So, I can zone in on the frequencies that I want to remove. So, I’ve done that with a low mids. And then let’s play quickly the Studer, love the UAD stuff. And the Studer is beautiful. We’ve got the acoustic preset. Looks like I just turned off the noise, and dialed in the input. Let’s hear it before and after.

So, it’s really, really subtle, but it’s more of a character thing. And it just feels good to run it through the tape. So moving on let’s go to the, Chris Lord acoustic. The CLA acoustic plug-in.

I love what this is doing. This is going to be quite a bit of a volume difference here, but this is going to be to brighten it up and give it some clarity.


You can already tell it’s much clearer, and then what I wanted, I lost a little bit of the bottom end in that. So, I used LA-2 to kind of add some oomph back it. 

So, I’m liking the vibe on the picked acoustic guitar. Uh, you’ll see I’ve run that through the UAD EMT plate. And more so just put that in a space. And then I put the vocal in the same exact space when we cover that in video two, but let’s take a listen to that. Before and after.



So it just kind of gives it a sense of space. And this one, I don’t want to talk too much about this. Sometimes what I’ll do is if I have a mono source, and I want it to, a little reflection of the right side or the left side I have slot delay on the left, and a slot delay on the right set up at different times.

Let’s say I have a guitar on the left, or kind of in the center I may send it to the right slot delay and just bring it in a little bit to kind of feel it on that side. Not hear it, but I just want to feel it. And in this case I’m not sure that I used too much of it, but let’s demo that. Let’s pull it all the way down, and then I’ll pull it in.

That’s the picked acoustic guitar. I’ll show you real quick the strummed acoustic guitar. I wanted to mix that a little bit differently. You’ll see, Let’s solo the acoustic there. Mute the vocal for this video.

So, nice and clear. And for those of you guys using too many plug-ins let me show you a quick little tip. A little rabbit trail. Love them. I will sometimes take the aux tracks , or the tracks themselves and scoop them up like this if you click and drag to try and limit my view of all the inserts.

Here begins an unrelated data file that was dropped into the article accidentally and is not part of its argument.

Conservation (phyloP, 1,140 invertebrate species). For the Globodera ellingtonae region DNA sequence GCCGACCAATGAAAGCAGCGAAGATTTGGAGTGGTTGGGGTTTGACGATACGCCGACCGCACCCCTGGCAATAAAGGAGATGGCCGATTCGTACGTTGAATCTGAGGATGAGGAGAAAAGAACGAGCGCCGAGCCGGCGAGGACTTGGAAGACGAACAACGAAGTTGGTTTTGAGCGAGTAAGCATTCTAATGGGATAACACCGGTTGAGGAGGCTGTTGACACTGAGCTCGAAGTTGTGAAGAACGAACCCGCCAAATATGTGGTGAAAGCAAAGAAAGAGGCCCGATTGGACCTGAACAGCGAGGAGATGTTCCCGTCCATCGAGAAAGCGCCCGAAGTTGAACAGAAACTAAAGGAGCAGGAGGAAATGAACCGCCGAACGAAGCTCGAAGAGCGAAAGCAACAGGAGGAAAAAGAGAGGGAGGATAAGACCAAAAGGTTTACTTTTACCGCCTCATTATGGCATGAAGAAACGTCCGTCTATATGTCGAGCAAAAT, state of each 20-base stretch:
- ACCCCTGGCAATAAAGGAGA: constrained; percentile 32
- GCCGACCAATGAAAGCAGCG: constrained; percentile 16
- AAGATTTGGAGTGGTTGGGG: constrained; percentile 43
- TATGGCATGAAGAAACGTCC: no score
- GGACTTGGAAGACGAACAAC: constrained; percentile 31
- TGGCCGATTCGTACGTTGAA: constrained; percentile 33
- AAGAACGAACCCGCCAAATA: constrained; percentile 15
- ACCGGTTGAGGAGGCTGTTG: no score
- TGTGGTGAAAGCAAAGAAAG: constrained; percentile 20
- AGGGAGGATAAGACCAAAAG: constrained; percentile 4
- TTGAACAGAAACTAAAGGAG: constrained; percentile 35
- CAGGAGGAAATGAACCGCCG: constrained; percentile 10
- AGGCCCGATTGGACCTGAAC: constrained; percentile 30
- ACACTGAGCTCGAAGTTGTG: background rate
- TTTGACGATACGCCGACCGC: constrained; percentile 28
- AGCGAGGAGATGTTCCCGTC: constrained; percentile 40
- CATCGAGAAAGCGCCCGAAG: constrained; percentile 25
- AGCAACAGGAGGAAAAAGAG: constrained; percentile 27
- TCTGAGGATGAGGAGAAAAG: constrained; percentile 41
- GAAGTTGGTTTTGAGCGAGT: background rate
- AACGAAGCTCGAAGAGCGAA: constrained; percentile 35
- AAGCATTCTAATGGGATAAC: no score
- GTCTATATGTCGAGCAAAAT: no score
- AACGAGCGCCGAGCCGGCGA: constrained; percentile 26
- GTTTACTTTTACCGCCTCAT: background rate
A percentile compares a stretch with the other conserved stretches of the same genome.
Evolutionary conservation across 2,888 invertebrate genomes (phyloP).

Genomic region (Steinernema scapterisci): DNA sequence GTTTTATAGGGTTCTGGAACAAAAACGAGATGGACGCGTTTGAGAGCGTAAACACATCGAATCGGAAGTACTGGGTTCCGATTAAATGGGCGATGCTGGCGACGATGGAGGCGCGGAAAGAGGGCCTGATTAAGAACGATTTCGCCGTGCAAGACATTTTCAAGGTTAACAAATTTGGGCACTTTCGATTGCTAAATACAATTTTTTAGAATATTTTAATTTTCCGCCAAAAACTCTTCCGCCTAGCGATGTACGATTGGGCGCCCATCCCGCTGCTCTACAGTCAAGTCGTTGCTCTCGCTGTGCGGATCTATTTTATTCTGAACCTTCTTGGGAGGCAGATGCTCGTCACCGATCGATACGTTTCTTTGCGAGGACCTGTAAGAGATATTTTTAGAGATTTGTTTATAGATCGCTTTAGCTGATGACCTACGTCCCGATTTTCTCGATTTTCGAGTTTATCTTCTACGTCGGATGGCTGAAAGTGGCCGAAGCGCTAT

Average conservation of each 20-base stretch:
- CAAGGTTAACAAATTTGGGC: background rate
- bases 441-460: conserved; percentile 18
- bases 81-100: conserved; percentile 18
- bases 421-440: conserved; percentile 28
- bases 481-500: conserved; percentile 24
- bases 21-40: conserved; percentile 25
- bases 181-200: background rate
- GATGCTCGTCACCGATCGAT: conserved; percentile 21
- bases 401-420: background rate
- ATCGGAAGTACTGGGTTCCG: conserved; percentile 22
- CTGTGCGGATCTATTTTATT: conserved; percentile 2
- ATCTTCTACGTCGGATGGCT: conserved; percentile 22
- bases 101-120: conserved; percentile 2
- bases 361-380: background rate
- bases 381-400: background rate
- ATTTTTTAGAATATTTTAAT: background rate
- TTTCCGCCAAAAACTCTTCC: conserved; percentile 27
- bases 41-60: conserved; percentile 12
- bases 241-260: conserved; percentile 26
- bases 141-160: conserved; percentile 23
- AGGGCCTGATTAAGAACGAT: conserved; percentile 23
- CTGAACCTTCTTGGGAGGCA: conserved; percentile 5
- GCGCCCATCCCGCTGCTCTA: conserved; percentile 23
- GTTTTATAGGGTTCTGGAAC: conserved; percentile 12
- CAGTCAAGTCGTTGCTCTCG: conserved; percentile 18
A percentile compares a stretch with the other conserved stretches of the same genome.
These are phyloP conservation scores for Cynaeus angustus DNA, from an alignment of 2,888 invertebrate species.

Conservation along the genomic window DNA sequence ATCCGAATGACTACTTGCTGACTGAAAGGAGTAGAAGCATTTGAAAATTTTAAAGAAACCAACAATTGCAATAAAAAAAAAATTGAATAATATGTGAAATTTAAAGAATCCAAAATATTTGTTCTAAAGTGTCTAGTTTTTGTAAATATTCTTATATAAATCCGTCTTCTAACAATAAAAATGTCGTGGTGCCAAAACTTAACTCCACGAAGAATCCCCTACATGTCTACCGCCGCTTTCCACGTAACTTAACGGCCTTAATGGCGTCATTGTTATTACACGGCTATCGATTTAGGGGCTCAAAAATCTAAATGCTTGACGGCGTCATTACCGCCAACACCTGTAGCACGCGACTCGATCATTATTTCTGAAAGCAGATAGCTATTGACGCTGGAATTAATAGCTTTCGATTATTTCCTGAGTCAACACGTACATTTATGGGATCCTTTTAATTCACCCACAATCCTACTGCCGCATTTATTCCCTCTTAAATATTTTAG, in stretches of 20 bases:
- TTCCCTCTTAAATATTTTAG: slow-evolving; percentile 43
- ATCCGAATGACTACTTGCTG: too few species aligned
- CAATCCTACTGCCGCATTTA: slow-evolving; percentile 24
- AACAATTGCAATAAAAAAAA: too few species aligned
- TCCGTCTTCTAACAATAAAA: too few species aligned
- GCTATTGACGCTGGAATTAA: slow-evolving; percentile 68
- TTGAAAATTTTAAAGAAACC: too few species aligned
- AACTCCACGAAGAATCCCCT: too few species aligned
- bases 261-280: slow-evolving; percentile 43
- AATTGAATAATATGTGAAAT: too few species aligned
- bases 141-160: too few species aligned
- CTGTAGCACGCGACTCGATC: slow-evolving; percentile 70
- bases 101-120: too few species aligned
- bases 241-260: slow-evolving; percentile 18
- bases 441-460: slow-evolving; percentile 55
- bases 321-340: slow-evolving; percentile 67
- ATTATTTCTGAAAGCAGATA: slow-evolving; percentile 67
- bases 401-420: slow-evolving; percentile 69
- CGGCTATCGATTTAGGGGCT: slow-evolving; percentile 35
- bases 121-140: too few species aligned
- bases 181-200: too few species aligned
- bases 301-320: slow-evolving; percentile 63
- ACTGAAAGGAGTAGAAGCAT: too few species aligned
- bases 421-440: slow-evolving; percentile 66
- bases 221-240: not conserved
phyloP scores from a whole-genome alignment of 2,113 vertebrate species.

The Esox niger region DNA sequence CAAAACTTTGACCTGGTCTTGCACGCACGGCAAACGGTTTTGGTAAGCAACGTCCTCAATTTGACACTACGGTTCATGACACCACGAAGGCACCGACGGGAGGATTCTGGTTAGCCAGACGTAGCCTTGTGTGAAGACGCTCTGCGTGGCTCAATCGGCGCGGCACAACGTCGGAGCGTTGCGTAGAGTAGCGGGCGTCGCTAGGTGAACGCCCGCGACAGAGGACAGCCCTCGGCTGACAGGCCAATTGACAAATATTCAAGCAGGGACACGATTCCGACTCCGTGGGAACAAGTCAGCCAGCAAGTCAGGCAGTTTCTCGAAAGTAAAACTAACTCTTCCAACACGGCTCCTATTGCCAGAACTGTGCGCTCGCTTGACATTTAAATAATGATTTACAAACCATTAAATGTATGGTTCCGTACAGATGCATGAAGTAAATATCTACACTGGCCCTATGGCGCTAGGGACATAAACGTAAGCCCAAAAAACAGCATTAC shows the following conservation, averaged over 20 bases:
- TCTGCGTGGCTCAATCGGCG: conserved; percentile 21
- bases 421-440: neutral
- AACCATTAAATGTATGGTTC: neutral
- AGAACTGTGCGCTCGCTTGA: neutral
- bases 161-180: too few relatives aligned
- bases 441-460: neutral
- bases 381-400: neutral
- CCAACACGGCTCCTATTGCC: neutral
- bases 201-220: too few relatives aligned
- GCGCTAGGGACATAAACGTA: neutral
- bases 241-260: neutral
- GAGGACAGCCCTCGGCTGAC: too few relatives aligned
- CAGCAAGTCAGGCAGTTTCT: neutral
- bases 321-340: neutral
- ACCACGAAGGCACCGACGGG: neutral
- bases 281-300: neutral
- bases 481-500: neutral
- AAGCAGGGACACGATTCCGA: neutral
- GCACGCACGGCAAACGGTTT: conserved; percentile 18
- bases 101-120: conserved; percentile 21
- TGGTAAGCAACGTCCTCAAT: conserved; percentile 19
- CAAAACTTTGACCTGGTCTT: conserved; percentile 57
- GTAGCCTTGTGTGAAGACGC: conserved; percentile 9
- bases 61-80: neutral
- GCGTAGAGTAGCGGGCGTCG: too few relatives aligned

Whenever I have it set up like this I like to see all ten of the inserts, but I don’t know, sometimes you can kind of trick yourself into using less plug-ins if you shrink it down. So, that may help somebody.

Let’s go similar concept, maybe not walk through an AB of every single thing, but similar concept here. We’ve got the, the low mids coming down. The Studer once again with the acoustic. And if I’m not mistaken I, love the patchwork there, went pretty much the same except I didn’t want quite as much top in because with the strumming I felt like I got enough of that with the way it was recorded. And it looks like we did not go with an LA-2.

I used the new Universal Audio 610B, and I love the tone of that. Let’s actually A/B that for those of you who haven’t heard it. Here’s the before.

So, in the track with the vocal I liked what that was doing. I actually added that on the back end. And then you can see similarly we’re routing this strummed acoustic to the EMT vocal plate again. Let’s here that without it.

I didn’t want to overdo the, the room sound on this for demos sake. Just to keep it somewhat dry, but still give it a feel and that’s video one. There’s the acoustic guitar.

If you guys have any questions feel free to message me at david[at] Be sure to check out more at And uh, don’t uh, you’ll see video 2 coming up soon. We’re going to go over the lead vocal on this song. Lots to cover. So, we’ll check you guys soon.


David Glenn

David Glenn is a producer/engineer/musician based out of Orlando, FL. Credits include: Pablo Villatoro, Blanca Callahan (Group 1 Crew), Aimee Allen, and more. Learn more and get in touch at